References

  1. 1.

    Intergovernmental Panel on Climate Change. Climate Change 2014: Mitigation of Climate Change: Working Group III Contribution to the IPCC Fifth Assessment Report. Working Group III Contribution to the Fifth Assessment Report of the Intergovernmental Panel on Climate Change. https://doi.org/10.1017/CBO9781107415416 (2014).

  2. 2.

    Saikawa, E. et al. Global and regional emissions estimates for N2O. Atmos. Chem. Phys. 14, 4617–4641 (2014).

    ADS  Article  CAS  Google Scholar 

  3. 3.

    Tian, H. et al. The terrestrial biosphere as a net source of greenhouse gases to the atmosphere. Nature 531, 225–228 (2016).

    ADS  CAS  PubMed  Article  PubMed Central  Google Scholar 

  4. 4.

    Dalal, R. C. & Allen, D. E. Greenhouse gas fluxes from natural ecosystems. Aust. J. Bot. 56, 369 (2008).

    CAS  Article  Google Scholar 

  5. 5.

    Covey, K. R., University, Y. & Megonigal, J. P. Methane production and emissions in trees and forests. New Phytol. https://doi.org/10.1111/nph.15624 (2018).

    PubMed  Article  PubMed Central  Google Scholar 

  6. 6.

    Barba, J. et al. Methane emissions from tree stems: a new frontier in the global carbon cycle. New Phytol. https://doi.org/10.1111/nph.15582 (2018).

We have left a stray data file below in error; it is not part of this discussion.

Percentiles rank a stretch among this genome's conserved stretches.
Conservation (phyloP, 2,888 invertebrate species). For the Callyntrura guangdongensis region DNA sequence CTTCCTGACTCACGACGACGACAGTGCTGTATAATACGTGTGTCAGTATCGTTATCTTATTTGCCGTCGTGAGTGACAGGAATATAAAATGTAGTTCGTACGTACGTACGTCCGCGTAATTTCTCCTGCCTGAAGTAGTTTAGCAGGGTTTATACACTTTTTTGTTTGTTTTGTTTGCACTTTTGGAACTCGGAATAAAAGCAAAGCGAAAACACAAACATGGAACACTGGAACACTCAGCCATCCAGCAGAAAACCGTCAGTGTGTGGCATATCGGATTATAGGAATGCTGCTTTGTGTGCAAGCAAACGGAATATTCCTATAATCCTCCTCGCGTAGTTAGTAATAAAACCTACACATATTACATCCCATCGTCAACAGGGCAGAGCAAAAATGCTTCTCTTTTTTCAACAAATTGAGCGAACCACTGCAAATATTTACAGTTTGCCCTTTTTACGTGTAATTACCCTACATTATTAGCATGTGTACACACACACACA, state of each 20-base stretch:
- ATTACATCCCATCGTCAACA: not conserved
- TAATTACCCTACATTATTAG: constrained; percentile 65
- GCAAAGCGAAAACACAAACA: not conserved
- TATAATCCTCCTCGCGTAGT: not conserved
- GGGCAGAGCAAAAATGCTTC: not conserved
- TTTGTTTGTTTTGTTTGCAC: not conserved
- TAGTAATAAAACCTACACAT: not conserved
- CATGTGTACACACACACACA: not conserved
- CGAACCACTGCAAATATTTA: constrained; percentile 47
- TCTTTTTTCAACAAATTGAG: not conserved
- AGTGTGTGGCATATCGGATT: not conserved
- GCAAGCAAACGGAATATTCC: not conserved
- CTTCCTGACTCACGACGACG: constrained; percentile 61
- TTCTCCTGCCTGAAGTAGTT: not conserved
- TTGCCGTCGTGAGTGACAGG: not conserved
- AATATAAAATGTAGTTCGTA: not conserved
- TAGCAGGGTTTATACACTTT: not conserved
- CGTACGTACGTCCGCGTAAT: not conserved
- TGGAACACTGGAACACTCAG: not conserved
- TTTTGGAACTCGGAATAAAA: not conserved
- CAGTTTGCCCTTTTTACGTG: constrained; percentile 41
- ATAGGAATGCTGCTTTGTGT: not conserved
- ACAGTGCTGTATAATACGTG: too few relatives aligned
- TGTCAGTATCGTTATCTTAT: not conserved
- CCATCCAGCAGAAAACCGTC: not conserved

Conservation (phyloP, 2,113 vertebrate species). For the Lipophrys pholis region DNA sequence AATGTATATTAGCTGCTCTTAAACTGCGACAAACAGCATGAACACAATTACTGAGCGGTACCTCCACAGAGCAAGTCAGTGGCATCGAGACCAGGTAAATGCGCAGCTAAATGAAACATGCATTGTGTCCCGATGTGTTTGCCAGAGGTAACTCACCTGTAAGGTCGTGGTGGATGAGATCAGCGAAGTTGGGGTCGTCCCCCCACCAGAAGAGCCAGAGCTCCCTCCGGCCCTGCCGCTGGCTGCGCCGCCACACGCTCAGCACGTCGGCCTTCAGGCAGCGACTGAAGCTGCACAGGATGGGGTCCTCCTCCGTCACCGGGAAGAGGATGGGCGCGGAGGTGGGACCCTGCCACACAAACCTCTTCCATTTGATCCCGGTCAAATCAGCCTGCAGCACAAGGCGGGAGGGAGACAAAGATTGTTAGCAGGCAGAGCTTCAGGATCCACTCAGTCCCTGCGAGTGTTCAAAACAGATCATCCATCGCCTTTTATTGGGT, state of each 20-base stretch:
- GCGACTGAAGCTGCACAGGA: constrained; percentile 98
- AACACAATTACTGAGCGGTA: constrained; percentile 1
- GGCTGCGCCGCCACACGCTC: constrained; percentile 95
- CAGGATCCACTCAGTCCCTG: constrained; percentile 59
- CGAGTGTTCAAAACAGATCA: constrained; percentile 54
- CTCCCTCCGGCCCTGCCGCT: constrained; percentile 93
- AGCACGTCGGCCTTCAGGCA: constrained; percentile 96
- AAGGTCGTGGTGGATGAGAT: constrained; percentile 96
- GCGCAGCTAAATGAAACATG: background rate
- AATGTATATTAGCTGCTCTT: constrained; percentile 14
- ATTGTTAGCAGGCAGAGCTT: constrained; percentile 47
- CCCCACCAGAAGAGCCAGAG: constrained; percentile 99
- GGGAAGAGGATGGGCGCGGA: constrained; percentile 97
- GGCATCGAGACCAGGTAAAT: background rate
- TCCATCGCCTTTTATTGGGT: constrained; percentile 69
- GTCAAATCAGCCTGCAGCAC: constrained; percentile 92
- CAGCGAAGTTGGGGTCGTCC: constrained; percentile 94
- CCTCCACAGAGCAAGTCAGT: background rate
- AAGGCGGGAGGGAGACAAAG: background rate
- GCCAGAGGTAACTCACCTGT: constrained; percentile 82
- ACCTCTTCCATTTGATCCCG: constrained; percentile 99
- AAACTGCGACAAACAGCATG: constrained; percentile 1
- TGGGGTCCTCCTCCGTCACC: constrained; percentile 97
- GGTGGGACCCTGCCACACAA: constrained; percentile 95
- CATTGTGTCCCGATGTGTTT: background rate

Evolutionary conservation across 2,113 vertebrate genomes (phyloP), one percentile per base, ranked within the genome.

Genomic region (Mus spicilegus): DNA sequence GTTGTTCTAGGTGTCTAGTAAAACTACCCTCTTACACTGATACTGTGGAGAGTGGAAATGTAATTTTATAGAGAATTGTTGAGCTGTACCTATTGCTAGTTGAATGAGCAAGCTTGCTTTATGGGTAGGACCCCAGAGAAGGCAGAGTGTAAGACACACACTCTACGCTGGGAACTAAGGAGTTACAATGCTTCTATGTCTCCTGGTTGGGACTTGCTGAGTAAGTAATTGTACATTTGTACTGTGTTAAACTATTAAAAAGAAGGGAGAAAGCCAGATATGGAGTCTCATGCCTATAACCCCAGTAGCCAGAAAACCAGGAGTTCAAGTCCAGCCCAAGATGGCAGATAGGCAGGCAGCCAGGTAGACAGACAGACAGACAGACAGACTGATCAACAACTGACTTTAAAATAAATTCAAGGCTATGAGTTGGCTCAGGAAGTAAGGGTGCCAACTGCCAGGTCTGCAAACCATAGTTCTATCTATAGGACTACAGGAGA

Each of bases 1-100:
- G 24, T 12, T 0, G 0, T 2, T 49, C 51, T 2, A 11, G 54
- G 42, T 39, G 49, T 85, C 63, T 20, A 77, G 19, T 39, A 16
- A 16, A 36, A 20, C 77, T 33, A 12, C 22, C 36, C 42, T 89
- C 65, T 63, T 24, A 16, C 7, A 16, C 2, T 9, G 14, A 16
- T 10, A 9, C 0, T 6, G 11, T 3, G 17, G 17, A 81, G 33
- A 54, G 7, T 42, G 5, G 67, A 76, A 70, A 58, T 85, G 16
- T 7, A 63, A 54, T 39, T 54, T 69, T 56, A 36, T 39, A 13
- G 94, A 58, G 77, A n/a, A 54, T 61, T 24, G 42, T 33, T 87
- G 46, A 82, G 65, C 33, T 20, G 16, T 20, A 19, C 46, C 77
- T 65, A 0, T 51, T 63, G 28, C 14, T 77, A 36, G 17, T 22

PubMed  Article  CAS  PubMed Central  Google Scholar 

  7. 7.

    Megonigal, J. P. & Guenther, A. B. Methane emissions from upland forest soils and vegetation. Tree Physiol. 28, 491–498 (2008).

    CAS  PubMed  Article  PubMed Central  Google Scholar 

  8. 8.

    Gauci, V., Gowing, D. J. G., Hornibrook, E. R. C., Davis, J. M. & Dise, N. B. Woody stem methane emission in mature wetland alder trees. Atmos. Environ. 44, 2157–2160 (2010).

    ADS  CAS  Article  Google Scholar 

  9. 9.

    Pangala, S. R., Moore, S., Hornibrook, E. R. C. & Gauci, V. Trees are major conduits for methane egress from tropical forested wetlands. New Phytol. 197, 524–531 (2013).

    PubMed  Article  PubMed Central  Google Scholar 

  10. 10.

    Smith, Ka. A. et al. Exchange of greenhousegases between soil and atmosphere: interactions of soil physical factors and biological processes. Eur. J. Soil Sci. 54, 779–791 (2003).

    Article  Google Scholar 

  11. 11.

    Rusch, H. & Rennenberg, H. Black alder (Alnus glutinosa (L.) Gaertn.) trees mediate methane and nitrous oxide emission from the soil to the atmosphere. Plant Soil 201, 1–7 (1998).

    CAS  Article  Google Scholar 

  12. 12.